This was 1971. This was my second year of teaching and I hoped it would be a fresh start after a challenging first year at a different school. I was desperate to find some way of focussing the intelligent energy I was convinced was there, though up til now I’d seen only flashes of it. The boys were usually compliant, most of them keen to please and wanting to continue to succeed (as most had done at this Melbourne private school), but there’d been little real intellectual excitement.

And, right now, there was none. Just lethargy. Going through the motions. Waiting for the bell. I could feel it in myself.

Then Andrew, something of a class clown, climbed up on a desk, apparently intending to open one of the high windows in our stuffy classroom. There was a long rope attached to this high window, installed make it possible to open the window without climbing on the desks, but Andrew wasn’t a boy who liked to do things the obvious way.

‘Andrew,’ I said rather irritably (and perhaps more loudly than was necessary). ‘Get down from the desk.’

A slow smile spread across his freckled face. He had my attention. He looked down from his vantage point and saw that he had everyone’s attention. He grabbed hold of the dangling rope and put it loosely around his neck.

‘Is this a hanging offence?’ he asked.

We all laughed.

I looked around the room. Where a moment before the boys had been listless and unconnected, suddenly they were alert, focussed, engaged. It was what I’d been hoping the exercise would have done, or any number of things I’d tried during those early weeks.

I very much wanted to prolong the moment, and, not quite sure where this would lead, I had an idea.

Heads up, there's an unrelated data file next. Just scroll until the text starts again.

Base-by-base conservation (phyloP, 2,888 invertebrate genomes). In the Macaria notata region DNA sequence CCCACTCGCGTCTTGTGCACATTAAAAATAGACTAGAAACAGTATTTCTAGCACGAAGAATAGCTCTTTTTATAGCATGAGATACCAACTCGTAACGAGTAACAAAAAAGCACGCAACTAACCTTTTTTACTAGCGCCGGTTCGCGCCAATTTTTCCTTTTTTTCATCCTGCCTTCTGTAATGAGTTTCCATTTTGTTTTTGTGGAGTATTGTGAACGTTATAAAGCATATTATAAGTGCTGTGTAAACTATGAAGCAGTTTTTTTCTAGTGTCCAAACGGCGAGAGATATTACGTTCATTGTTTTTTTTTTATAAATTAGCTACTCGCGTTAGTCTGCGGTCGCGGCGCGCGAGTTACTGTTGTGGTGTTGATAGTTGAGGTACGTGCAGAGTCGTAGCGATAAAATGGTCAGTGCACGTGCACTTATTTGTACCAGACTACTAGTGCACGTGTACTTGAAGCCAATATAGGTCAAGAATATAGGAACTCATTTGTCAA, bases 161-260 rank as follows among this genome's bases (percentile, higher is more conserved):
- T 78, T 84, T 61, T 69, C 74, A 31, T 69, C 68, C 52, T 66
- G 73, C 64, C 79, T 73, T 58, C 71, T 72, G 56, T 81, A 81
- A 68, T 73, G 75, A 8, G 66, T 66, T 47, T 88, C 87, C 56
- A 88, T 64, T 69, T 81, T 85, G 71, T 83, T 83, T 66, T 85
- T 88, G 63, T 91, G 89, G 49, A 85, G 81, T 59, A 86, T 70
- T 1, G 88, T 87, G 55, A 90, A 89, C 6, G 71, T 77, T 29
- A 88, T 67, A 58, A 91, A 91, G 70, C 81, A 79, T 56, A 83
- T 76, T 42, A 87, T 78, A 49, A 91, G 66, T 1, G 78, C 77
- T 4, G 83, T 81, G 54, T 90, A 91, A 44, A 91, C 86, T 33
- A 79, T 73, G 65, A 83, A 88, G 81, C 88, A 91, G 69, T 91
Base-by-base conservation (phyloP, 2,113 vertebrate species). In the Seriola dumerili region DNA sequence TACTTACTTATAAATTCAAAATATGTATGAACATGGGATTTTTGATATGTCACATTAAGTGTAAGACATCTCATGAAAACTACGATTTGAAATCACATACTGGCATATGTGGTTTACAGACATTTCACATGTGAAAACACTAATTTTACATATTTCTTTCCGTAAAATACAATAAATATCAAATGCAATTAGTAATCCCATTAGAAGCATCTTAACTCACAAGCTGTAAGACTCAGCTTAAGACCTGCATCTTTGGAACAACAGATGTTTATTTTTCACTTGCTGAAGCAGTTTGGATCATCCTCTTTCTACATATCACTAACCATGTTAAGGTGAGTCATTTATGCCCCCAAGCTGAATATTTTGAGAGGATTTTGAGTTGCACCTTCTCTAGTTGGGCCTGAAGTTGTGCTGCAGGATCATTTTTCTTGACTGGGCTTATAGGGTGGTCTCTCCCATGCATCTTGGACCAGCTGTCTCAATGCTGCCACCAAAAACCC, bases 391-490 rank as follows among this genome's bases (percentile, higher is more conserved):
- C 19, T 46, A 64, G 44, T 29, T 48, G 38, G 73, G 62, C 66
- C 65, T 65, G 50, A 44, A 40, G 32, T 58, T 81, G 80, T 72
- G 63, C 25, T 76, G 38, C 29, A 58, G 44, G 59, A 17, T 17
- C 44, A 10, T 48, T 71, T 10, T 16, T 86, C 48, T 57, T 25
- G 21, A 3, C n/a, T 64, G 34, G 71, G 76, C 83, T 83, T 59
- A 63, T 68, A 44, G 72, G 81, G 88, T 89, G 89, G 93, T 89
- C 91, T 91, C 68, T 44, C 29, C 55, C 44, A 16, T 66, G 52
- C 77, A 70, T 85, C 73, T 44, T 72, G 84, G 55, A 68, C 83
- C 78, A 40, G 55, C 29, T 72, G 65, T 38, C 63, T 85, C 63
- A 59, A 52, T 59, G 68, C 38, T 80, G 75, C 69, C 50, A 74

‘You are on trial, Andrew English,’ I intoned in a voice that I hoped sounded like some 19thh century judge, ‘for the wilfull act of attempting to hang yourself by the neck until dead. Take your place in the dock …’ I hastily moved one of the desks so that it sat in relation to my ‘judge’s’ desk where a dock in a courtroom might be. ‘… and subject yourself to the full might of blind British justice.’

Andrew’s smile broadened. Then he made a half-hearted attempt to look awed, bowed his head, and solemnly got off the desk and sat himself down in the ‘dock’.

I sat in the judge’s chair and hastily appointed a lawyer for the prosecution, another for the defence. Other students became character witnesses or observers, court reporters and the like. The ridiculous nature of the alleged crime – attempting suicide – was never questioned; we’d suspended disbelief.

For the next hour or so, our classroom was transformed, the heat forgotten. I watched as a group of lethargic 11 year olds transform themselves, in an instant, into a galvanised team attempting to creatively cope with the excitingly unexpected. They put on new voices, adopted new body language, created (in that hour or so) a new space shaped by their imaginations and ability to think on the go.

All of that happened 43 years ago. I think it’s possibly fair to say that I’ve spent the last 43 years trying to understand that moment better, and to find ways of building what I glimpsed at then into my teaching. Dull minds became intelligent, spent bodies became animated. Something significant was triggered, released, harnessed.